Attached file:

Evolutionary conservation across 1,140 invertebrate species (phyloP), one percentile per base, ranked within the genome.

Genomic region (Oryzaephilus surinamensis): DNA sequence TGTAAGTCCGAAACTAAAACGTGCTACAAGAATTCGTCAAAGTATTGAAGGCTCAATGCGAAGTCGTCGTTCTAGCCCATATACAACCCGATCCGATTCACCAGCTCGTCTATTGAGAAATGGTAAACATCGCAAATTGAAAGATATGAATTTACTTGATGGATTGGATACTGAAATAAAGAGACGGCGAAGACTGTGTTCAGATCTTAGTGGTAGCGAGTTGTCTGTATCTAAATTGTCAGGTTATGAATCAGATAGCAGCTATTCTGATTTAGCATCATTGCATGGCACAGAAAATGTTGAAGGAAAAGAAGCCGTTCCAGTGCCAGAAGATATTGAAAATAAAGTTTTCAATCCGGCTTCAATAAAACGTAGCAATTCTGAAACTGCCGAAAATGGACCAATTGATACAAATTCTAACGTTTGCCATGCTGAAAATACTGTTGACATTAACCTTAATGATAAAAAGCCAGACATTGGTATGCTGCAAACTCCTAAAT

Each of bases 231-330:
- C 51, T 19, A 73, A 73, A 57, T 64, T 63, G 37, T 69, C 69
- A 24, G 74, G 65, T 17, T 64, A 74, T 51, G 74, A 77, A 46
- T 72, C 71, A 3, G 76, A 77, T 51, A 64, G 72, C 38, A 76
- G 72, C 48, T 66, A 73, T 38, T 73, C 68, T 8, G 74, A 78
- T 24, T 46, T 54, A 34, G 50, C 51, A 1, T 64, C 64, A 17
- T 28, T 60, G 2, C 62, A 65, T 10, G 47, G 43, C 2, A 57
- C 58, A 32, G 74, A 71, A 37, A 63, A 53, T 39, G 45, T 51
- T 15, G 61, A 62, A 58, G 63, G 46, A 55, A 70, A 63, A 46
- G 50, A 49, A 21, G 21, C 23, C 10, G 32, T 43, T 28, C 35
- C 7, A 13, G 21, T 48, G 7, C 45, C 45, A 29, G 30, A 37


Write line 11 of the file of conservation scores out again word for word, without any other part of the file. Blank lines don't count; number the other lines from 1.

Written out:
- T 15, G 61, A 62, A 58, G 63, G 46, A 55, A 70, A 63, A 46